The environment is not great for finding a job, and I was pretty nervous after I graduated. But happily I found a home at Gensler in San Francisco. This is an amazing place, with a mix of architecture, urban planning, interiors, branding, strategy, graphics and more. An incredibly talented group of people, and an enlightened culture that embraces collaboration and social interaction as well as the more traditional forms of work.
I’m working on a large urban project in San Francisco, which has given me the chance to develop my Revit skills for master planning, and do a lot of the basic tasks in architecture: massing, site planning, diagramming, yield calculations, precedent studies, model making and more.
Prior to that I worked on a large project in Bangalore: concept design for a multi-use office park. Rhino, AutoCAD, and a lot of presentation development. Also working out issues around security, circulation, and site organization, and office building core and lobby design.
I’m very grateful to Gensler for the opportunity. It’s not easy, but the rate of learning is high, and the people are great.
As I’m coming to the end of my M.Arch, I’m ready to start doing design work. I’ve created a new website at http://www.tim-barnes.com which describes my design credentials. Because of this, I’ve moved my business / consulting website to http://www.timbarnes.info â€” same information, new URL.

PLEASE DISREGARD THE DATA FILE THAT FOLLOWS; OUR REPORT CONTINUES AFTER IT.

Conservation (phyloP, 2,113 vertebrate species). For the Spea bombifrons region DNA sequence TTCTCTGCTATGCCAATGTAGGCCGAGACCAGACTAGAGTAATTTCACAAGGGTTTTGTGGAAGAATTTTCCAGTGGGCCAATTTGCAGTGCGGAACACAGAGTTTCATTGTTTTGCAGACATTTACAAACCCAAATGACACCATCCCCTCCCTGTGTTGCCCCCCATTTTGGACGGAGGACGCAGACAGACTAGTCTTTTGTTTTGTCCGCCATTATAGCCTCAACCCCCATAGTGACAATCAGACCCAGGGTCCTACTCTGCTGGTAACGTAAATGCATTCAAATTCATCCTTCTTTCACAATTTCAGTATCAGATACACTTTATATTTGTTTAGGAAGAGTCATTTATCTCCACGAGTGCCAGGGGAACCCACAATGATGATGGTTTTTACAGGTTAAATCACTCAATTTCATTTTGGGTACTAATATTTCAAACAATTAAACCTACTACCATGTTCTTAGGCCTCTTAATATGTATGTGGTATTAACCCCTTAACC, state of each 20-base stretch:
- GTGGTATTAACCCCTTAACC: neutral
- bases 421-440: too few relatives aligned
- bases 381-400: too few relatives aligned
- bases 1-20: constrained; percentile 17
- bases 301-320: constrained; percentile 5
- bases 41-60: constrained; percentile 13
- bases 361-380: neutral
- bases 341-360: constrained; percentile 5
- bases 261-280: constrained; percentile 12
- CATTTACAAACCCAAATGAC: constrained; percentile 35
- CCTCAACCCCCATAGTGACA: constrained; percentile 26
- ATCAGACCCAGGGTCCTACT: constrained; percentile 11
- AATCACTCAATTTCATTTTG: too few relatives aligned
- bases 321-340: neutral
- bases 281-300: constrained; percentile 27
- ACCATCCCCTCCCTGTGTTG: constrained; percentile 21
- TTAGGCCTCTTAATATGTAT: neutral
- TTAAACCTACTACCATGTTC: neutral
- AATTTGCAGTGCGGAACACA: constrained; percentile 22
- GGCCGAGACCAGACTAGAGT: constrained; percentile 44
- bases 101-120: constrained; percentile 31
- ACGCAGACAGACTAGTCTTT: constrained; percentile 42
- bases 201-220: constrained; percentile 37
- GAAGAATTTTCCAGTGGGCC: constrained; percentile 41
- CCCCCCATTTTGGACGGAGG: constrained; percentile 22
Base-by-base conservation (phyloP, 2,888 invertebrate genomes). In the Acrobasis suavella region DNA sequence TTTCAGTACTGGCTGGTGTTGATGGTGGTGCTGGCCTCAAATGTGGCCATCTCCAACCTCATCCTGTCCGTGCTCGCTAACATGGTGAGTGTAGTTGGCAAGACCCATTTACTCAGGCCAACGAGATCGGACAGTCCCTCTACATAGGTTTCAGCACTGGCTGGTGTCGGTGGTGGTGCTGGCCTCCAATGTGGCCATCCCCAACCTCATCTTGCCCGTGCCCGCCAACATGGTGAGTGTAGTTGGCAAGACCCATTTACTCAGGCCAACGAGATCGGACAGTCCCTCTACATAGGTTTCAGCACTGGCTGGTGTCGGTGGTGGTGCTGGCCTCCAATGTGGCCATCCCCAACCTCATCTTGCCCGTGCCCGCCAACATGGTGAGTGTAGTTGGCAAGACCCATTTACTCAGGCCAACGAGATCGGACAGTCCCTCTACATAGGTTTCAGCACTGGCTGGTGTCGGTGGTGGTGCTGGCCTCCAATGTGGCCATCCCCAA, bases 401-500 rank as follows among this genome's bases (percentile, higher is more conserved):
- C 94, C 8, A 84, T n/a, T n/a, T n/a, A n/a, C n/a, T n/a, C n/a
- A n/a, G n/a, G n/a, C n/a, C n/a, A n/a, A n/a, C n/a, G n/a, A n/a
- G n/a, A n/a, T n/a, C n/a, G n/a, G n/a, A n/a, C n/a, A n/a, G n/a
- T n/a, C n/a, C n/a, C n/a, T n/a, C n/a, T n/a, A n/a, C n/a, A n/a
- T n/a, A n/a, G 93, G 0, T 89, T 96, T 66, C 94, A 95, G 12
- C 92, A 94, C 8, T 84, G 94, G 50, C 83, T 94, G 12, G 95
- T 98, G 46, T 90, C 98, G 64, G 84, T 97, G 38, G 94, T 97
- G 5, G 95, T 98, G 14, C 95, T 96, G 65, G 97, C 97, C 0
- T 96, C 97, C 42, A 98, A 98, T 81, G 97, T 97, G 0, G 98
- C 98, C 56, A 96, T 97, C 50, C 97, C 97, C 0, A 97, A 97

In my last studio I worked with an architect Glen Small: he has worked mostly in California and Oregon, with some significant projects in Nicaragua. Glen is an uncompromising character, with clear opinions and no fear of expressing them. I found him to be an excellent teacher, because he not only has a passion for architecture, but is very clear about what’s working and what is not.
He’s publishing a blog (for which I’m acting as webmaster, for my sins), that tells the story of his life. It’s worth reading.
One of his most interesting speculative projects was the “biomorphic biosphere”â€”an organic megastructure that he developed some years ago. These ideas are beginning to re-emerge as architects and planners consider more vertically-oriented approaches to city design.
Spring is done, summer is beginning. We’re actually starting to get some sun. I think it’s been the coldest spring I can remember in California.
My last major design studio is now complete: here’s a picture of my project. It’s an experiential art center: art studios, residential and office space, and a theater that seats 1,000 people.
The next step is my thesis: an opera house for the 21st century. In this project I’ll be trying to understand how best to create a new audience for opera, in an environment where fewer and fewer young people are attending. The output will not only be a building design, but also a theory as to how architecture can contribute to the long-term success of opera.
I wrote a play some years ago, exploring the relationships and perspectives of three very different people, caught in wartime Afghanistan. At an early stage, my friend Michael Sanie expressed interest in writing an opera based on the play, and after several years of delays and struggles, here it is.
The opera is in three acts, each providing a platform for one of the characters. There is also a fourth character: an Afghan boy. It seems to me that we rarely hear the perspective of the people over whose lands we fight.